Black Bean Pasta

Black bean noodle meets stir-fried pasta – that’s what our black bean pasta is like. It doesn’t contain a chunjang (fermented black bean paste) like the traditional Korean-Chinese black bean noodles, jjajangmyeon. However, in place of chunjang, it is made using a blend of black beans, garlic, ginger and other flavour enhancing ingredients. This blend is used to stir fry vegetables (keeping the recipe low-fat) then the rest of it is tossed with pasta to make a delicious, umami, flavoursome meal.

The black beans in this recipe are great sources of nutrients such as protein, fibre, thiamin (vitamin B-1), riboflavin (vitamin B-2), niacin (vitamin B-3), pantothenic acid (vitamin B-5), pyridoxine (vitamin B-6), folate (vitamin B-9), calcium, copper, iron, magnesium, manganese, omega fatty acids, phosphorus, potassium, selenium and zinc. Although black beans are high in carbohydrates they have a lower glycemic index than a lot of other high carb foods. They also aid in minimising the risk and effects of diabetes by reducing the spike in blood sugar levels from consuming food. You can find more information about the benefits of the nutrients found in black beans in our Nutrient Index.

Without further ado, here’s our black bean pasta recipe!

Bon Appétit!

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Vegan Bigos – Polish Hunter’s Stew

Bigos, also known as ‘Hunter’s Stew,’ is a traditional Polish dish consisting of sauerkraut, fresh cabbage and a smoked Polish sausage known as “kiełbasa” and, occasionally, some other forms of meat. You can find this beloved dish at various Polish events and always made slightly different (depending on who made it) but still enjoyed by the general public.

Our bigos recipe is greatly influenced by that of Samantha’s (our founder’s) aunt who lived in Poland from her mid-teens and into adulthood. It is also influenced by recipes she’s read and those told to her by Polish friends.

We can attest that, although the recipe is different, this vegan bigos smells and tastes like the traditional (non-vegan) bigos and is both nutritious and delicious!

We hope you enjoy our recipe and, if you are Polish, please share the differences between this recipe and yours in the comments section under this post or on our Instagram page.

Bon Appétit!

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Know Your Milk: Your Guide to Plant Milks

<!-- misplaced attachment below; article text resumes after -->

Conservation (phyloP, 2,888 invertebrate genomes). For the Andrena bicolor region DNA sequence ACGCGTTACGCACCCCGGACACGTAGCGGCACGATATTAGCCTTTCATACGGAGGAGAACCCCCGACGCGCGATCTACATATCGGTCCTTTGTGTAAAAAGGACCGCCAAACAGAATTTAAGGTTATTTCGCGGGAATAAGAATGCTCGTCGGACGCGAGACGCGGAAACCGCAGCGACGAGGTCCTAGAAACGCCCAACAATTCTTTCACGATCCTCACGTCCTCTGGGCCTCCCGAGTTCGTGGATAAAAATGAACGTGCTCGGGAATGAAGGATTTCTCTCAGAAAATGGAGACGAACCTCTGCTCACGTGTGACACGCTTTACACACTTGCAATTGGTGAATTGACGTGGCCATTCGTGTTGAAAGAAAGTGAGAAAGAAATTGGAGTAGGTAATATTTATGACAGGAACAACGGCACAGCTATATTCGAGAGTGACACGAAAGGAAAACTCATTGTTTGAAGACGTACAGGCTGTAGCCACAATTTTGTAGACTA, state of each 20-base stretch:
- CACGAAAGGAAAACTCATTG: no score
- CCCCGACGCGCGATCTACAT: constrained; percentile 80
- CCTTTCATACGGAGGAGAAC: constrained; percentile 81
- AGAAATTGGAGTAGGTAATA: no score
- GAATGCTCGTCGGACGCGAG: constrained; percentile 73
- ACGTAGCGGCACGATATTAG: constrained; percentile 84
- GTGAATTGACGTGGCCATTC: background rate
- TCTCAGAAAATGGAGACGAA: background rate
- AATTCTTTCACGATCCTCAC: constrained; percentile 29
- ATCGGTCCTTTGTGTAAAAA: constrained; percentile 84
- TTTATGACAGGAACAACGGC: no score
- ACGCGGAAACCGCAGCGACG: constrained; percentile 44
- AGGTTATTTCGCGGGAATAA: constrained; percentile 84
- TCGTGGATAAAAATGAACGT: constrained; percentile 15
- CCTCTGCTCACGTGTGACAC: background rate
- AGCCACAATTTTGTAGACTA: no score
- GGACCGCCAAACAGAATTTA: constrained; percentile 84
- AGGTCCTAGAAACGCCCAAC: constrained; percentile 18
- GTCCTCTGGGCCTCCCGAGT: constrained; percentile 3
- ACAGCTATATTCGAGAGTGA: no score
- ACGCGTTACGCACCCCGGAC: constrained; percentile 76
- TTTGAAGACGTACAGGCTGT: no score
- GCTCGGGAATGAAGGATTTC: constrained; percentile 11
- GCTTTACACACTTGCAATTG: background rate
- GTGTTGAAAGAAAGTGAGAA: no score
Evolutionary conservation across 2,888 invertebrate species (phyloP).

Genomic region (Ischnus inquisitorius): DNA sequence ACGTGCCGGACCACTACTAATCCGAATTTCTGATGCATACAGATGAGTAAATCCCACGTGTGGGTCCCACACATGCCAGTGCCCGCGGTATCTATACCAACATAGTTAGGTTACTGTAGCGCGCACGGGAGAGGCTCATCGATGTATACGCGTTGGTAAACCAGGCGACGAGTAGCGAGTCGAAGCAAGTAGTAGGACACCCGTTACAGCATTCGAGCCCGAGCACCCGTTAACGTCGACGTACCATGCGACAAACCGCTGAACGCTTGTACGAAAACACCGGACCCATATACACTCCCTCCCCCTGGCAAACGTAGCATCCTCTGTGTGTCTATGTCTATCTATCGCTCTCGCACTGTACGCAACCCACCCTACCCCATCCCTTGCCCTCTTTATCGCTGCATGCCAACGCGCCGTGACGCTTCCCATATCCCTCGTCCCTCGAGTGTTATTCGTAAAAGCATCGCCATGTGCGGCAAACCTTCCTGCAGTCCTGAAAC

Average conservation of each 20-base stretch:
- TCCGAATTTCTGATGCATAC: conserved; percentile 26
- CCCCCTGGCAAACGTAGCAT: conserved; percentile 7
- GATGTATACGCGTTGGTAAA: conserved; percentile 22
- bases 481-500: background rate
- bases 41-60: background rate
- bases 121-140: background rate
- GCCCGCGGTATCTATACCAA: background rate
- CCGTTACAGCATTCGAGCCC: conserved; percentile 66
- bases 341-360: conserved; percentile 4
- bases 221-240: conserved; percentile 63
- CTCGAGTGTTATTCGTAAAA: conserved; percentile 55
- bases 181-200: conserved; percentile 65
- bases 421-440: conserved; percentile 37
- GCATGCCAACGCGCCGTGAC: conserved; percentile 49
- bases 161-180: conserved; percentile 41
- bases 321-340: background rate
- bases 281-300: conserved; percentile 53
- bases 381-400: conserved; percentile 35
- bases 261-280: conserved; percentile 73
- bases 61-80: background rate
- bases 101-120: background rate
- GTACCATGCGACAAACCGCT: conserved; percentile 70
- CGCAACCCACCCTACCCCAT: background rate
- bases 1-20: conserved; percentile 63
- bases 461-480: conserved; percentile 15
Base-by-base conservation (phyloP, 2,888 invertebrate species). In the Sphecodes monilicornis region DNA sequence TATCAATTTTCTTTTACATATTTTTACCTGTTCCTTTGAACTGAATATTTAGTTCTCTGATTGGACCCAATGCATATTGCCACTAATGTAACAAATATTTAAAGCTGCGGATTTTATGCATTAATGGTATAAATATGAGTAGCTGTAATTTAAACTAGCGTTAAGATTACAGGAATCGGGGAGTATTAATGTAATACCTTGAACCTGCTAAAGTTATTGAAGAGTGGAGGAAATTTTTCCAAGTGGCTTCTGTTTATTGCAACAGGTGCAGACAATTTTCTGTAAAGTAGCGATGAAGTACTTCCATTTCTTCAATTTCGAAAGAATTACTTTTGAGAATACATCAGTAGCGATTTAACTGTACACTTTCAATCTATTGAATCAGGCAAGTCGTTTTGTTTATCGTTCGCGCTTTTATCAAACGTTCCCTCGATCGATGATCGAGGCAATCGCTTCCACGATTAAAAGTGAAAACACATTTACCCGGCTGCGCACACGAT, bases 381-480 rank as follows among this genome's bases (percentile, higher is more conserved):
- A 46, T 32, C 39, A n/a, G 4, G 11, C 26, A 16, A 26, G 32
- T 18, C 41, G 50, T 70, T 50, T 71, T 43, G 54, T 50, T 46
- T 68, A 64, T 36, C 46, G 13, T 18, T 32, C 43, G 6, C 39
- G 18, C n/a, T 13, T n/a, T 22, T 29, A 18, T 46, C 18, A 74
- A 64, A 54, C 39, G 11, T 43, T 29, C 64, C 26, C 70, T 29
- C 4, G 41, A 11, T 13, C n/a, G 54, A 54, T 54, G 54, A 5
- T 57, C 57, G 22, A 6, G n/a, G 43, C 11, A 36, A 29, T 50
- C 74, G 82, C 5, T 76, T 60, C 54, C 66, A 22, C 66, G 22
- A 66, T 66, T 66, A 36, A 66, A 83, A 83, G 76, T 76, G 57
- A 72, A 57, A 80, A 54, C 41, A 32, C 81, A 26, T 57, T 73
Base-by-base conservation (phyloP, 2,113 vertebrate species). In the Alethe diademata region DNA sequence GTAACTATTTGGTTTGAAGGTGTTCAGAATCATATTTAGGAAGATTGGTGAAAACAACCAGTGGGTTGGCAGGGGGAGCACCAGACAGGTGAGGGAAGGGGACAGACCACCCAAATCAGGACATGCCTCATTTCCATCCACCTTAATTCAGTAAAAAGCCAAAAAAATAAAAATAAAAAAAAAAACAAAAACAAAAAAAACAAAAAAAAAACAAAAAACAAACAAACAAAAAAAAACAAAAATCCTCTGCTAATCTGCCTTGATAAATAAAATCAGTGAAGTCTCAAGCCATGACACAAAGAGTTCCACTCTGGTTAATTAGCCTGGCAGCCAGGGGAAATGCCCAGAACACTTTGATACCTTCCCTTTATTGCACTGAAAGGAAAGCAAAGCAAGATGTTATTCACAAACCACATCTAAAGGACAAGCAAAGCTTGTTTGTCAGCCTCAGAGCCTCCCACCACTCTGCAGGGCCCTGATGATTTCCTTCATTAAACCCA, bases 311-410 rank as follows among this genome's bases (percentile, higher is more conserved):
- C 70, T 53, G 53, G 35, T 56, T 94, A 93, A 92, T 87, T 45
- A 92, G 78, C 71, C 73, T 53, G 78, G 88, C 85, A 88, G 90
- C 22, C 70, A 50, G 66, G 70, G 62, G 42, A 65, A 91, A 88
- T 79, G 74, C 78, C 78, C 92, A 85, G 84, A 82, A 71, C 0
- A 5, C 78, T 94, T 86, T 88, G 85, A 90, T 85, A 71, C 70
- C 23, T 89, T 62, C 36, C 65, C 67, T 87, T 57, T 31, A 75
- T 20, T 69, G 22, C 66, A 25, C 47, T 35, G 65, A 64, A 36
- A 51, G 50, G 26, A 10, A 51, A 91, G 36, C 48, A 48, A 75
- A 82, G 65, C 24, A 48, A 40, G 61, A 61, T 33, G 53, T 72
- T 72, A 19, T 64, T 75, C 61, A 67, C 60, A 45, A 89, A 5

Over the years, people have become more aware of the negative environmental, health and animal welfare impacts of the dairy industry and dairy consumption. This has lead to more research into alternatives for dairy products such as beverages consumed for centuries that look or perform similarly to dairy for particular uses. These beverages include the coconut milk used in Asian curries, soy milk, which has been produced and used in China for the last 7 centuries and tiger nut milk and rice milk which have been used in the western and northern parts of Africa, and in Spain, to make kuunu aya, horchata de chufa and horchata de arroz before 1000AD. As a matter of fact, the white liquid formed from blending grains, tubers, seeds and some fruits with water has been referred to as “milk” for the last 8 centuries!

Whether you are allergic to dairy, lactose-intolerant, vegan or just looking to reduce your consumption of animal products/by-products, there is a plant milk for you. Some of these kinds of milk compare closely with the nutritional value of dairy, without the potential negative health effects, while others contain nutrients that can not be found in dairy making them healthier or more suitable for certain purposes.

In this article, we are going to introduce you to a few plant milks to give you a better idea of what they are and make it a bit easier for you to find the most suitable milk for you.

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Wholewheat Waffles

Waffles are a delightful breakfast addition! They can be eaten on their own, doused with syrup, toasted with jam, butter or cream cheese spread on them, with fresh fruit, ice cream or breaded and fried seitan/tofu on them or even as a replacement for the bread in a sandwich. Yes! That’s actually a thing! We’ve never tried it, but it is a thing!

Our wholewheat waffles have the same texture, and taste just like, conventional waffles made with plain/white flour, eggs and dairy. Yet, they don’t contain animal by-products and they are made even healthier by the nutrients still intact in the wholewheat flour which would otherwise not be present if white flour was used.

These waffles contain thiamin (vitamin B-1), riboflavin (vitamin B-2), niacin (vitamin B-3), pyridoxamine (vitamin B-6), pantothenic acid (vitamin B-5), folate (vitamin B-9), betaine, calcium, choline, copper, iron, magnesium, manganese, omega fatty acids, phosphorus, potassium, protein, selenium and zinc. You can find more information on the functions of these nutrients in our Nutrient Index.

Without further ado, here’s our recipe to these amazing easy-to-make waffles!

Bon Appétit!

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Pulled “Pork” Pasta

Pulled ‘pork’ pasta is both an aesthetically pleasing and delicious meal. By tweaking our recipe for the pulled “pork,” you can make vegan versions of shredded chicken and shredded duck.

The question on your mind right now is probably, “what could have been used to make the pulled pork?” Initially, you might have thought of tofu or seitan, but for this recipe, that’s not the case. Today, we are going to introduce you to a new pantry ingredient – jackfruit!